1. The U.S. Government already has a multi-agency program aimed at stemming the trend toward more suicides and that doesn’t seem to be working;
    2. Most other nations with much higher suicide rates than the U.S. also have anti-suicide government programs which don’t seem to be working. Examples are Greenland, which leads the world with 108.1 suicides per 100,000 population, and South Korea, which is second in the world with 31.7 suicides per 100,000 population. In Greenland, estimates are that one out of four or one out of five people attempts suicide. In South Korea, suicide is the most common form of death for those under 40. The suicide rate in the U.S., which ranks 33rd among the 107 nations for which data are available, is 12.0 per 100,000 population.
  3. While Hecht aims to reduce the suicide rate among the general population, she seems to approve of suicide in most cases of dying people who wish to hasten death.
  4. Stay, p. 175.
  5. Hecht quotes talk-show host Phil Donahue as follows: "Suicide is a permanent solution to a temporary problem." See Stay, p. 192.
  6. On this point, Hecht quotes Voltaire: "The man who in a fit of melancholy, kills himself to-day, would have wished to live had he waited a week." Stay, p. 176. Here, Voltaire is overly optimistic. While many suicidal moods may pass in a week, many don’t. On extricating oneself from a suicidal mood, Hecht opines that most of us can do this on our own or by talking with a close friend; she concedes, however, that some of us may require professional help. See Stay, p. 213.
  7. Here Hecht quotes the poet John Donne: "No man is an island, entire of itself; every man is a piece of the continent, a part of the main...(A)ny man’s death diminishes me, because I am involved in mankind, and therefore never send to know for whom the bell tolls; it tolls for thee." -- Meditation XVII, 1623, quoted in Stay, p. 121.
  8. On the harm caused by suicide, Hecht quotes the 17th Century French Enlightenment philosopher Julien Offray de La Mettrie: "What sort of monster is someone who, afflicted with a momentary pain, tears himself away from his family, his friends, and his homeland, and has no other aim but to deliver himself from his most sacred duties." The quote is from de La Mettrie’s "Epicurean System," and it appears in Stay, p. 132. The realization that one’s voluntary, premature death can cause significant harm to others can dissuade a person from suicide. For instance, one man whom I know was deterred from an imminent suicide by a friend who convinced him that his death would be a cruel and hateful legacy to his young daughter who loved him dearly. Incidentally, as time passed, the man’s situation improved markedly so that today he is a different person from the one on the verge of suicide. This anecdote illustrates the wisdom of both of Hecht’s arguments against suicide.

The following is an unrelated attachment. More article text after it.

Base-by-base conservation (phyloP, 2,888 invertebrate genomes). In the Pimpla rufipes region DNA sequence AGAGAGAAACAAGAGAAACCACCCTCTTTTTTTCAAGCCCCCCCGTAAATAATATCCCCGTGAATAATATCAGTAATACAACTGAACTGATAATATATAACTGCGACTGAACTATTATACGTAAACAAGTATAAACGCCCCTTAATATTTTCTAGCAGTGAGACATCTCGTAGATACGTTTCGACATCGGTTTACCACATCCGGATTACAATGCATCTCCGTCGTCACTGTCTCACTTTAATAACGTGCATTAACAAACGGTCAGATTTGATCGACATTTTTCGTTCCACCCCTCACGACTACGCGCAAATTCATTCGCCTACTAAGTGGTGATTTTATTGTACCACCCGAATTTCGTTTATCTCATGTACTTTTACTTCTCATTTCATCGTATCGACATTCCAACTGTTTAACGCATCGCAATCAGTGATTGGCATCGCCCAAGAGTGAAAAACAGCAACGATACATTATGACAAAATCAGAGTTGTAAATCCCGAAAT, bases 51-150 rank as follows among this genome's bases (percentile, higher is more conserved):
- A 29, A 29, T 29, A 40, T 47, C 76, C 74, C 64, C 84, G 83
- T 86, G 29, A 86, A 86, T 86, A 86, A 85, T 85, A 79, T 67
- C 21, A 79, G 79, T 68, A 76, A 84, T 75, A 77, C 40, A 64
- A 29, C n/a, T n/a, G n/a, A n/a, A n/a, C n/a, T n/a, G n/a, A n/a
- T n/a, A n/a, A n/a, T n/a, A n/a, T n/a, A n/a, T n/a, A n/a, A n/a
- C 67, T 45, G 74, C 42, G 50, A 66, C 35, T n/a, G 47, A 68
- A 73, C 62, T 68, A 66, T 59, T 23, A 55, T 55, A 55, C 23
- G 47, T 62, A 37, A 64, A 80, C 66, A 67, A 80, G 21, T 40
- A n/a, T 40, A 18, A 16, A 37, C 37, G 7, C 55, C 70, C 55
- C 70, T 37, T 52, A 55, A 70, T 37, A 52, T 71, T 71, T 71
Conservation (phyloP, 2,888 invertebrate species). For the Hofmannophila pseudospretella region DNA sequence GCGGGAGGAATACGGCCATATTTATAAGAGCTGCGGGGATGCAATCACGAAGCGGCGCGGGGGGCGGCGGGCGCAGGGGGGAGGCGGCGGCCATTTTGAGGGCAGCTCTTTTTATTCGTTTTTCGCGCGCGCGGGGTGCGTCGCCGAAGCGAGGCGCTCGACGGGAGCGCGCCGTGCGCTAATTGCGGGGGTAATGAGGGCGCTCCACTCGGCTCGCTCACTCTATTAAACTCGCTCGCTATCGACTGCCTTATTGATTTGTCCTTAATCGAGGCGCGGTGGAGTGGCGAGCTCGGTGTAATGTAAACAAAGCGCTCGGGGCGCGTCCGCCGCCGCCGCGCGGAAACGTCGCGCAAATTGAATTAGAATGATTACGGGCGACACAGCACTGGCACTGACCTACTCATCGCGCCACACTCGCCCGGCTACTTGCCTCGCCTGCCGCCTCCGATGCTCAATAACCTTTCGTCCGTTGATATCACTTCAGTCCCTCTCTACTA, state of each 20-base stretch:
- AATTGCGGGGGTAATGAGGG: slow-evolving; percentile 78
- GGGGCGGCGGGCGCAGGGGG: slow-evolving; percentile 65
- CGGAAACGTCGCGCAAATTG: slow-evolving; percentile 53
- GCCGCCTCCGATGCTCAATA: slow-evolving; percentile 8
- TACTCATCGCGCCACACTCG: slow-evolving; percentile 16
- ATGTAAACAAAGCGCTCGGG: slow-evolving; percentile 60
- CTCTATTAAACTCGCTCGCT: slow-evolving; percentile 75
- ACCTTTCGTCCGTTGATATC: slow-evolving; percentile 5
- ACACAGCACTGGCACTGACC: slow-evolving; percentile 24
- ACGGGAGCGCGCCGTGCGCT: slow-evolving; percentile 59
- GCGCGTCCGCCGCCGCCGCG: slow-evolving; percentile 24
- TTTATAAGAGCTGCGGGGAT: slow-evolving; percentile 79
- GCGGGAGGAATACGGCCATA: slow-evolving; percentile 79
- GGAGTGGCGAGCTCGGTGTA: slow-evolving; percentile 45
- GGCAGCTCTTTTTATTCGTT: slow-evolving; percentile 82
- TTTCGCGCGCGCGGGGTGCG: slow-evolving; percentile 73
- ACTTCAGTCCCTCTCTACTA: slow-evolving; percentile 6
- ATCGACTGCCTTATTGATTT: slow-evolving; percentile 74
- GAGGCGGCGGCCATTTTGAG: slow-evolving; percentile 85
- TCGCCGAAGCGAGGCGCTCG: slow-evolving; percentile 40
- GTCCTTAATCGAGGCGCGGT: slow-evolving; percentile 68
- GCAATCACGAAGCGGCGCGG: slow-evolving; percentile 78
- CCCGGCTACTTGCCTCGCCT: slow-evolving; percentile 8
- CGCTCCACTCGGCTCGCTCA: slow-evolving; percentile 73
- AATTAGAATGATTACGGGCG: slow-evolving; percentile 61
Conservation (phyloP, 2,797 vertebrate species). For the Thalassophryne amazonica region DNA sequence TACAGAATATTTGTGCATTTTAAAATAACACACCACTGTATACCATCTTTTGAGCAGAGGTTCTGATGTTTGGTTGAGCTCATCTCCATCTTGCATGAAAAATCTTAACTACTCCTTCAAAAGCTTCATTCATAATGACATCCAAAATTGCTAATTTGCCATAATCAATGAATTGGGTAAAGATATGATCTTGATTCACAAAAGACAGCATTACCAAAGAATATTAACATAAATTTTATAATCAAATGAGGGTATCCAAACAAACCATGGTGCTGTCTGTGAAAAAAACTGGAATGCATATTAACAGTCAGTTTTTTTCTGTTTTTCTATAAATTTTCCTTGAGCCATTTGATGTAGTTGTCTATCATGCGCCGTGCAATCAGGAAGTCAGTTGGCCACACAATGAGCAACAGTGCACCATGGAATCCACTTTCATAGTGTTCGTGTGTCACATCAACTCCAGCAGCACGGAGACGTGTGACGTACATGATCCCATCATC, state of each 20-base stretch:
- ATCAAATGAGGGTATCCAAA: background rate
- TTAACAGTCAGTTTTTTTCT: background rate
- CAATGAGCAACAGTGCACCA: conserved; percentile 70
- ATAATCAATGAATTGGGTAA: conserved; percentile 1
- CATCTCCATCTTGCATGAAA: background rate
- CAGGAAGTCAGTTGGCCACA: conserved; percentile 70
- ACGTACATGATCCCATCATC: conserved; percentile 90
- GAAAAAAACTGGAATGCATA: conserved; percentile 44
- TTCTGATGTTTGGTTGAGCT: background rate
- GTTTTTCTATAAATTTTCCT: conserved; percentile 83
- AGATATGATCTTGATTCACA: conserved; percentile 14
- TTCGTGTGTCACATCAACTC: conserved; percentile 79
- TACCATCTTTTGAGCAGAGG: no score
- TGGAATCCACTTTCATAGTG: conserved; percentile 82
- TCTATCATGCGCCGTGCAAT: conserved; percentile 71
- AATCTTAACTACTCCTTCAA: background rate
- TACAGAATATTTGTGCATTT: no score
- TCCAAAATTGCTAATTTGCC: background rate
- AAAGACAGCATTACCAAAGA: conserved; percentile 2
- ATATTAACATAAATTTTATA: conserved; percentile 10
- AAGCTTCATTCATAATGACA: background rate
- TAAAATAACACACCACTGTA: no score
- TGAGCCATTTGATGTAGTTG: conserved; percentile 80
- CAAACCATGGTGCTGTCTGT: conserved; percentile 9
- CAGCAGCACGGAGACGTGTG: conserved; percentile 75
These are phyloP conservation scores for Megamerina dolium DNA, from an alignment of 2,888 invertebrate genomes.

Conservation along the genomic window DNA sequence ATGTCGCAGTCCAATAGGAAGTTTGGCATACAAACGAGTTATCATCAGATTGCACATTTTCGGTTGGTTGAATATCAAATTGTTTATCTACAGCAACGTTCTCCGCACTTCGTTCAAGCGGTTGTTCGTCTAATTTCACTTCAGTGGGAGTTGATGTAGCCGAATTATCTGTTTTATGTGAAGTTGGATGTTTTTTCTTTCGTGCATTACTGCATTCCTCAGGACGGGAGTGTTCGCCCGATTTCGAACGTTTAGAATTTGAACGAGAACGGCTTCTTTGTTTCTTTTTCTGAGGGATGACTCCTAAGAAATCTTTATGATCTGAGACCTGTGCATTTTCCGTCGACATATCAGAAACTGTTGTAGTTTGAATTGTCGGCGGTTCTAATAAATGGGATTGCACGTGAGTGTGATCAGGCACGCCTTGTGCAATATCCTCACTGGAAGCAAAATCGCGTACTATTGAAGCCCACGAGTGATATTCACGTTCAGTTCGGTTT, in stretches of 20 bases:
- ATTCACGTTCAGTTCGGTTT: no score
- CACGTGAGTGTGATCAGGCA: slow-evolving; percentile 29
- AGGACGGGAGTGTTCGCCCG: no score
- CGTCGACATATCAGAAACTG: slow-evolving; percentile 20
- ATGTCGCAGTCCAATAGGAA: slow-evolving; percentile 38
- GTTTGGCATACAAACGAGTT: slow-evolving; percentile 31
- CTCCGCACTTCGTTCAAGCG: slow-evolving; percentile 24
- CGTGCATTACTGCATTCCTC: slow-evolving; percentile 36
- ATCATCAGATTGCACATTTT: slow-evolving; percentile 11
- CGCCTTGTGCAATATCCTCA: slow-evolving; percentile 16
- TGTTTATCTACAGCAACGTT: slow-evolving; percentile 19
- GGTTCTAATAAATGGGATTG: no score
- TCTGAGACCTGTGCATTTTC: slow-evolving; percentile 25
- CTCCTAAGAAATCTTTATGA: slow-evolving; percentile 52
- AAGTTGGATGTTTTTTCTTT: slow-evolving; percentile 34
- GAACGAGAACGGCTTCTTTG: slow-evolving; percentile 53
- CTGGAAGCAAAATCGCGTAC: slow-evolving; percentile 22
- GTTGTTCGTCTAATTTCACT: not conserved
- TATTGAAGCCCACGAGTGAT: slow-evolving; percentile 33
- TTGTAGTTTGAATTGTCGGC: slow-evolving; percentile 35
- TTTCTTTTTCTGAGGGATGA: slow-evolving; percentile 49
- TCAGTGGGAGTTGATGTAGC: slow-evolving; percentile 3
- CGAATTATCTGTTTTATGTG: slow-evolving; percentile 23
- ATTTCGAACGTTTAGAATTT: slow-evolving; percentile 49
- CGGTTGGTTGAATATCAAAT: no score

9. Hecht uses this reasoning to argue that suicide is immoral: as a social being, you may perform an act provided that it is covered by a maxim (rule) that you can wish to universalize (endorse for everyone to follow). The maxim covering suicide is "I may take my life when it becomes too heavy a burden." According to Hecht, you cannot universalize this maxim. Since all humans sooner or later confront heavy burdens in life, doing so would result in the extinction of the human race, an outcome that no rational person could support. This, of course, originated with Immanuel Kant in the 18th Century. See Stay, p. 138.